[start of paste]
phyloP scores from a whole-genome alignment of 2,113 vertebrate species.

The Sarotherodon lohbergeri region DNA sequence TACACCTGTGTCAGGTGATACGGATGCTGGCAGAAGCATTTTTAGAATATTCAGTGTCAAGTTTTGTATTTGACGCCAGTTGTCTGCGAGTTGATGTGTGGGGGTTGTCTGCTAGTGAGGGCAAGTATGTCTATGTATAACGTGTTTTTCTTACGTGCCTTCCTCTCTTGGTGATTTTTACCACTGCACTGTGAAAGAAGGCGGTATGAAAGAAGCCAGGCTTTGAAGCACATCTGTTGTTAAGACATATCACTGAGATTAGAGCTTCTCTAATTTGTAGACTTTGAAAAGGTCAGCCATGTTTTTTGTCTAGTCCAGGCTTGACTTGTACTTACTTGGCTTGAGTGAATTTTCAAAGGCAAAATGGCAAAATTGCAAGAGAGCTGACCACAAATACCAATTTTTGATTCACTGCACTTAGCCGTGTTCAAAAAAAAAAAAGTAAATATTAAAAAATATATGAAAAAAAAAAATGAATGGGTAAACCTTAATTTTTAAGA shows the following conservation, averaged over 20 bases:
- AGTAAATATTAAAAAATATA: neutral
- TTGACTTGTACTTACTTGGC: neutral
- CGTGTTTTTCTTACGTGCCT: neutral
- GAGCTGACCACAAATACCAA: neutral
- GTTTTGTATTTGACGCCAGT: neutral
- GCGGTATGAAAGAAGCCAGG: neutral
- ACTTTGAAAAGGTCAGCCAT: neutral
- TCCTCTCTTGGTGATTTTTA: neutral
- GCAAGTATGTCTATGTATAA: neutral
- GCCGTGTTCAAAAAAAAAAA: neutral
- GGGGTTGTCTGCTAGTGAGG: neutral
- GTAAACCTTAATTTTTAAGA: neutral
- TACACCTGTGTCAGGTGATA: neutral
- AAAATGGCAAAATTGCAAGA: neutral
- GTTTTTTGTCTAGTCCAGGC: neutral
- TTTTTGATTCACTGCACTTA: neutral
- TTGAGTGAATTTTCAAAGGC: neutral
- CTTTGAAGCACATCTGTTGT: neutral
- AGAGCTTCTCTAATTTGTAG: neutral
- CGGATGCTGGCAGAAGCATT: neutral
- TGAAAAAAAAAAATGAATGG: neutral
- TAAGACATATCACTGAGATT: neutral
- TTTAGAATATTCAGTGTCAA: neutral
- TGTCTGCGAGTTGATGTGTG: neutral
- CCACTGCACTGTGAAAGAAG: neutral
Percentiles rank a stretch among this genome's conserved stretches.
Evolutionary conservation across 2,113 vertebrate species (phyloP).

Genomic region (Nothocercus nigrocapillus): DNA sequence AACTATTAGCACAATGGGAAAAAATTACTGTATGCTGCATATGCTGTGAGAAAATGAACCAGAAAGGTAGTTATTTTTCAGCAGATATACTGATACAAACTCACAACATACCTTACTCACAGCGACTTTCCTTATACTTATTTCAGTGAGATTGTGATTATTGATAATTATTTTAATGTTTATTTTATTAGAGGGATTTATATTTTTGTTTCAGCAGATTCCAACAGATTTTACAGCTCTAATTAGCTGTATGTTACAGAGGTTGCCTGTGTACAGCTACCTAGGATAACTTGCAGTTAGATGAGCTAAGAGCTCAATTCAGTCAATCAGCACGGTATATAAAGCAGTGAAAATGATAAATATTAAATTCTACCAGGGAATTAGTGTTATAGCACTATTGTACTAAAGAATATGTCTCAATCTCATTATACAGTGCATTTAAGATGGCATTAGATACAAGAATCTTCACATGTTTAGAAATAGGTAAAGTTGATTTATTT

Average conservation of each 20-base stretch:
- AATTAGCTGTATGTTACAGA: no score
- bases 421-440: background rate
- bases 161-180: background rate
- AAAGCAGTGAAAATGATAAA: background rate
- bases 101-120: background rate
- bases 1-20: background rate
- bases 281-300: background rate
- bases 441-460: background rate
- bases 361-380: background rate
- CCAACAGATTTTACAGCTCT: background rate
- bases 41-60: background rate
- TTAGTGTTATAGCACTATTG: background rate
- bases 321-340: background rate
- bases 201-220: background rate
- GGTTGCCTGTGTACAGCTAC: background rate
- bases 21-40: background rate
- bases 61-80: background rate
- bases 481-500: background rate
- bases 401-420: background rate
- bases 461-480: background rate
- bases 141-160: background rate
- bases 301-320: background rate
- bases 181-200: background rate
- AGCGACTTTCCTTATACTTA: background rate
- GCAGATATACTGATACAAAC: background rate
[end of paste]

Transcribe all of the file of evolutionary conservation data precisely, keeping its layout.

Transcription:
phyloP scores from a whole-genome alignment of 2,113 vertebrate species.

The Sarotherodon lohbergeri region DNA sequence TACACCTGTGTCAGGTGATACGGATGCTGGCAGAAGCATTTTTAGAATATTCAGTGTCAAGTTTTGTATTTGACGCCAGTTGTCTGCGAGTTGATGTGTGGGGGTTGTCTGCTAGTGAGGGCAAGTATGTCTATGTATAACGTGTTTTTCTTACGTGCCTTCCTCTCTTGGTGATTTTTACCACTGCACTGTGAAAGAAGGCGGTATGAAAGAAGCCAGGCTTTGAAGCACATCTGTTGTTAAGACATATCACTGAGATTAGAGCTTCTCTAATTTGTAGACTTTGAAAAGGTCAGCCATGTTTTTTGTCTAGTCCAGGCTTGACTTGTACTTACTTGGCTTGAGTGAATTTTCAAAGGCAAAATGGCAAAATTGCAAGAGAGCTGACCACAAATACCAATTTTTGATTCACTGCACTTAGCCGTGTTCAAAAAAAAAAAAGTAAATATTAAAAAATATATGAAAAAAAAAAATGAATGGGTAAACCTTAATTTTTAAGA shows the following conservation, averaged over 20 bases:
- AGTAAATATTAAAAAATATA: neutral
- TTGACTTGTACTTACTTGGC: neutral
- CGTGTTTTTCTTACGTGCCT: neutral
- GAGCTGACCACAAATACCAA: neutral
- GTTTTGTATTTGACGCCAGT: neutral
- GCGGTATGAAAGAAGCCAGG: neutral
- ACTTTGAAAAGGTCAGCCAT: neutral
- TCCTCTCTTGGTGATTTTTA: neutral
- GCAAGTATGTCTATGTATAA: neutral
- GCCGTGTTCAAAAAAAAAAA: neutral
- GGGGTTGTCTGCTAGTGAGG: neutral
- GTAAACCTTAATTTTTAAGA: neutral
- TACACCTGTGTCAGGTGATA: neutral
- AAAATGGCAAAATTGCAAGA: neutral
- GTTTTTTGTCTAGTCCAGGC: neutral
- TTTTTGATTCACTGCACTTA: neutral
- TTGAGTGAATTTTCAAAGGC: neutral
- CTTTGAAGCACATCTGTTGT: neutral
- AGAGCTTCTCTAATTTGTAG: neutral
- CGGATGCTGGCAGAAGCATT: neutral
- TGAAAAAAAAAAATGAATGG: neutral
- TAAGACATATCACTGAGATT: neutral
- TTTAGAATATTCAGTGTCAA: neutral
- TGTCTGCGAGTTGATGTGTG: neutral
- CCACTGCACTGTGAAAGAAG: neutral
Percentiles rank a stretch among this genome's conserved stretches.
Evolutionary conservation across 2,113 vertebrate species (phyloP).

Genomic region (Nothocercus nigrocapillus): DNA sequence AACTATTAGCACAATGGGAAAAAATTACTGTATGCTGCATATGCTGTGAGAAAATGAACCAGAAAGGTAGTTATTTTTCAGCAGATATACTGATACAAACTCACAACATACCTTACTCACAGCGACTTTCCTTATACTTATTTCAGTGAGATTGTGATTATTGATAATTATTTTAATGTTTATTTTATTAGAGGGATTTATATTTTTGTTTCAGCAGATTCCAACAGATTTTACAGCTCTAATTAGCTGTATGTTACAGAGGTTGCCTGTGTACAGCTACCTAGGATAACTTGCAGTTAGATGAGCTAAGAGCTCAATTCAGTCAATCAGCACGGTATATAAAGCAGTGAAAATGATAAATATTAAATTCTACCAGGGAATTAGTGTTATAGCACTATTGTACTAAAGAATATGTCTCAATCTCATTATACAGTGCATTTAAGATGGCATTAGATACAAGAATCTTCACATGTTTAGAAATAGGTAAAGTTGATTTATTT

Average conservation of each 20-base stretch:
- AATTAGCTGTATGTTACAGA: no score
- bases 421-440: background rate
- bases 161-180: background rate
- AAAGCAGTGAAAATGATAAA: background rate
- bases 101-120: background rate
- bases 1-20: background rate
- bases 281-300: background rate
- bases 441-460: background rate
- bases 361-380: background rate
- CCAACAGATTTTACAGCTCT: background rate
- bases 41-60: background rate
- TTAGTGTTATAGCACTATTG: background rate
- bases 321-340: background rate
- bases 201-220: background rate
- GGTTGCCTGTGTACAGCTAC: background rate
- bases 21-40: background rate
- bases 61-80: background rate
- bases 481-500: background rate
- bases 401-420: background rate
- bases 461-480: background rate
- bases 141-160: background rate
- bases 301-320: background rate
- bases 181-200: background rate
- AGCGACTTTCCTTATACTTA: background rate
- GCAGATATACTGATACAAAC: background rate